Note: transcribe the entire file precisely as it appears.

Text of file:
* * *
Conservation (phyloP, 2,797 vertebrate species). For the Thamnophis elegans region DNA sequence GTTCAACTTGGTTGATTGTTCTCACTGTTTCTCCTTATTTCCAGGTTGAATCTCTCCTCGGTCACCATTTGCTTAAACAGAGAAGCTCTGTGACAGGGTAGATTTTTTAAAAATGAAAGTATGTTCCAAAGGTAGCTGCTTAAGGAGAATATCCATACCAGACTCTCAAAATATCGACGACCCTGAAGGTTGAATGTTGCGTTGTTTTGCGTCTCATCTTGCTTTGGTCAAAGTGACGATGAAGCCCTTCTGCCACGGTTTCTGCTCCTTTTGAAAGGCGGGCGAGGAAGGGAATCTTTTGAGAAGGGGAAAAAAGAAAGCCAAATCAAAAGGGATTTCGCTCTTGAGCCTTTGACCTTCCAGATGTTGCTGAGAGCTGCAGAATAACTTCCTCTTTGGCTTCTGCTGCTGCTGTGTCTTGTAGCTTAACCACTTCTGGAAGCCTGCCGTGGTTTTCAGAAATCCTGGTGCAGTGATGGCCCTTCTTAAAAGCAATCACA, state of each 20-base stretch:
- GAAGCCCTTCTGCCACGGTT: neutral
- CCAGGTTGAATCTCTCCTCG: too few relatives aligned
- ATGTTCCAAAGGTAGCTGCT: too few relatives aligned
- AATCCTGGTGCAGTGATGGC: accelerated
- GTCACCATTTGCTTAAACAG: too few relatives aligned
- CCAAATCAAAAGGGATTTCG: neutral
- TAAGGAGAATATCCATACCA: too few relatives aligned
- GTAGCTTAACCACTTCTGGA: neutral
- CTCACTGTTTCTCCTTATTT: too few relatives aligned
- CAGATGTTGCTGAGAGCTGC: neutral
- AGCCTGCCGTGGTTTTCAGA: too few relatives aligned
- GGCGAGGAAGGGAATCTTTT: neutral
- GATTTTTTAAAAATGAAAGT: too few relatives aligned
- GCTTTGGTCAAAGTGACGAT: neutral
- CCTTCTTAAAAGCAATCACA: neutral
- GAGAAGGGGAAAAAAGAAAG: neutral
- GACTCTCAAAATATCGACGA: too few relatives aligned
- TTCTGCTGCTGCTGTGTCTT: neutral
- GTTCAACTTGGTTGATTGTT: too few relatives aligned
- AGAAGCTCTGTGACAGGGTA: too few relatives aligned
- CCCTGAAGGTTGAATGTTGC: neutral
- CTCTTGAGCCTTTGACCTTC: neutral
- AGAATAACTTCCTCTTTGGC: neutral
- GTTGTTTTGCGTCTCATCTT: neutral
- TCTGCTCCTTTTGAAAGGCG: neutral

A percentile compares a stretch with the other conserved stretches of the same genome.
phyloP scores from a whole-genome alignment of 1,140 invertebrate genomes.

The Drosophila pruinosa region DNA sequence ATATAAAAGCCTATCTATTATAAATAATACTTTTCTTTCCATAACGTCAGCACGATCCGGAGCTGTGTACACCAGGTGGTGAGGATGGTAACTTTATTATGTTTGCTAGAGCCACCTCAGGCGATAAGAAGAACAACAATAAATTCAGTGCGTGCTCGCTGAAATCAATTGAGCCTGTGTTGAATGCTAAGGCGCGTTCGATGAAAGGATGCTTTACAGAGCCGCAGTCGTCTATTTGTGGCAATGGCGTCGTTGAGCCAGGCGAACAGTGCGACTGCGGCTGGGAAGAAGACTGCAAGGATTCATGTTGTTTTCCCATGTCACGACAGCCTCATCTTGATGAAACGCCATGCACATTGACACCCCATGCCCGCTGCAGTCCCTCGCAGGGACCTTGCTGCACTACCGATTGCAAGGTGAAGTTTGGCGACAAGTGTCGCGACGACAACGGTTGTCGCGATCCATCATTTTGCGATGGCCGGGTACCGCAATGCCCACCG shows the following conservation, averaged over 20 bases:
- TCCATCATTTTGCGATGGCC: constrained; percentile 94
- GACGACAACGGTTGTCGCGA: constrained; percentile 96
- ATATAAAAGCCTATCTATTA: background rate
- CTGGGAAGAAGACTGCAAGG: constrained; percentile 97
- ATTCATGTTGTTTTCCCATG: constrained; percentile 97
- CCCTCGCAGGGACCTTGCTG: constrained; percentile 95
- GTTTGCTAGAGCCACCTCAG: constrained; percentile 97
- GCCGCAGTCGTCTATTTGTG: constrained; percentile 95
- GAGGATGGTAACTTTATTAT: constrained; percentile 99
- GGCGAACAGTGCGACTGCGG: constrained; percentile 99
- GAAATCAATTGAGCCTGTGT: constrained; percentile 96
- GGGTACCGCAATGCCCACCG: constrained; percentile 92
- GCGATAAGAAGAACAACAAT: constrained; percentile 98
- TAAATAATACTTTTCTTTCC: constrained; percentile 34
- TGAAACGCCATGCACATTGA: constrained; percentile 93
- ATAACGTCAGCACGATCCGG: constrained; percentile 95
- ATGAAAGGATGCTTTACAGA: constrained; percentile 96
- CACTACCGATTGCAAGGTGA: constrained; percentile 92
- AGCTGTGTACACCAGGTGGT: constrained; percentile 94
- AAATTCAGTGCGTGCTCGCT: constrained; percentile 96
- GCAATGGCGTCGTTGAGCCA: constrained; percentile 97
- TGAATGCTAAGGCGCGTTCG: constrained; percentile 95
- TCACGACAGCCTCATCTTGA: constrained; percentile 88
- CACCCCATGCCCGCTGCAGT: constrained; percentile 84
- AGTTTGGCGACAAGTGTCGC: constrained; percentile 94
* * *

Conservation (phyloP, 2,797 vertebrate species). For the Thamnophis elegans region DNA sequence GTTCAACTTGGTTGATTGTTCTCACTGTTTCTCCTTATTTCCAGGTTGAATCTCTCCTCGGTCACCATTTGCTTAAACAGAGAAGCTCTGTGACAGGGTAGATTTTTTAAAAATGAAAGTATGTTCCAAAGGTAGCTGCTTAAGGAGAATATCCATACCAGACTCTCAAAATATCGACGACCCTGAAGGTTGAATGTTGCGTTGTTTTGCGTCTCATCTTGCTTTGGTCAAAGTGACGATGAAGCCCTTCTGCCACGGTTTCTGCTCCTTTTGAAAGGCGGGCGAGGAAGGGAATCTTTTGAGAAGGGGAAAAAAGAAAGCCAAATCAAAAGGGATTTCGCTCTTGAGCCTTTGACCTTCCAGATGTTGCTGAGAGCTGCAGAATAACTTCCTCTTTGGCTTCTGCTGCTGCTGTGTCTTGTAGCTTAACCACTTCTGGAAGCCTGCCGTGGTTTTCAGAAATCCTGGTGCAGTGATGGCCCTTCTTAAAAGCAATCACA, state of each 20-base stretch:
- GAAGCCCTTCTGCCACGGTT: neutral
- CCAGGTTGAATCTCTCCTCG: too few relatives aligned
- ATGTTCCAAAGGTAGCTGCT: too few relatives aligned
- AATCCTGGTGCAGTGATGGC: accelerated
- GTCACCATTTGCTTAAACAG: too few relatives aligned
- CCAAATCAAAAGGGATTTCG: neutral
- TAAGGAGAATATCCATACCA: too few relatives aligned
- GTAGCTTAACCACTTCTGGA: neutral
- CTCACTGTTTCTCCTTATTT: too few relatives aligned
- CAGATGTTGCTGAGAGCTGC: neutral
- AGCCTGCCGTGGTTTTCAGA: too few relatives aligned
- GGCGAGGAAGGGAATCTTTT: neutral
- GATTTTTTAAAAATGAAAGT: too few relatives aligned
- GCTTTGGTCAAAGTGACGAT: neutral
- CCTTCTTAAAAGCAATCACA: neutral
- GAGAAGGGGAAAAAAGAAAG: neutral
- GACTCTCAAAATATCGACGA: too few relatives aligned
- TTCTGCTGCTGCTGTGTCTT: neutral
- GTTCAACTTGGTTGATTGTT: too few relatives aligned
- AGAAGCTCTGTGACAGGGTA: too few relatives aligned
- CCCTGAAGGTTGAATGTTGC: neutral
- CTCTTGAGCCTTTGACCTTC: neutral
- AGAATAACTTCCTCTTTGGC: neutral
- GTTGTTTTGCGTCTCATCTT: neutral
- TCTGCTCCTTTTGAAAGGCG: neutral

A percentile compares a stretch with the other conserved stretches of the same genome.
phyloP scores from a whole-genome alignment of 1,140 invertebrate genomes.

The Drosophila pruinosa region DNA sequence ATATAAAAGCCTATCTATTATAAATAATACTTTTCTTTCCATAACGTCAGCACGATCCGGAGCTGTGTACACCAGGTGGTGAGGATGGTAACTTTATTATGTTTGCTAGAGCCACCTCAGGCGATAAGAAGAACAACAATAAATTCAGTGCGTGCTCGCTGAAATCAATTGAGCCTGTGTTGAATGCTAAGGCGCGTTCGATGAAAGGATGCTTTACAGAGCCGCAGTCGTCTATTTGTGGCAATGGCGTCGTTGAGCCAGGCGAACAGTGCGACTGCGGCTGGGAAGAAGACTGCAAGGATTCATGTTGTTTTCCCATGTCACGACAGCCTCATCTTGATGAAACGCCATGCACATTGACACCCCATGCCCGCTGCAGTCCCTCGCAGGGACCTTGCTGCACTACCGATTGCAAGGTGAAGTTTGGCGACAAGTGTCGCGACGACAACGGTTGTCGCGATCCATCATTTTGCGATGGCCGGGTACCGCAATGCCCACCG shows the following conservation, averaged over 20 bases:
- TCCATCATTTTGCGATGGCC: constrained; percentile 94
- GACGACAACGGTTGTCGCGA: constrained; percentile 96
- ATATAAAAGCCTATCTATTA: background rate
- CTGGGAAGAAGACTGCAAGG: constrained; percentile 97
- ATTCATGTTGTTTTCCCATG: constrained; percentile 97
- CCCTCGCAGGGACCTTGCTG: constrained; percentile 95
- GTTTGCTAGAGCCACCTCAG: constrained; percentile 97
- GCCGCAGTCGTCTATTTGTG: constrained; percentile 95
- GAGGATGGTAACTTTATTAT: constrained; percentile 99
- GGCGAACAGTGCGACTGCGG: constrained; percentile 99
- GAAATCAATTGAGCCTGTGT: constrained; percentile 96
- GGGTACCGCAATGCCCACCG: constrained; percentile 92
- GCGATAAGAAGAACAACAAT: constrained; percentile 98
- TAAATAATACTTTTCTTTCC: constrained; percentile 34
- TGAAACGCCATGCACATTGA: constrained; percentile 93
- ATAACGTCAGCACGATCCGG: constrained; percentile 95
- ATGAAAGGATGCTTTACAGA: constrained; percentile 96
- CACTACCGATTGCAAGGTGA: constrained; percentile 92
- AGCTGTGTACACCAGGTGGT: constrained; percentile 94
- AAATTCAGTGCGTGCTCGCT: constrained; percentile 96
- GCAATGGCGTCGTTGAGCCA: constrained; percentile 97
- TGAATGCTAAGGCGCGTTCG: constrained; percentile 95
- TCACGACAGCCTCATCTTGA: constrained; percentile 88
- CACCCCATGCCCGCTGCAGT: constrained; percentile 84
- AGTTTGGCGACAAGTGTCGC: constrained; percentile 94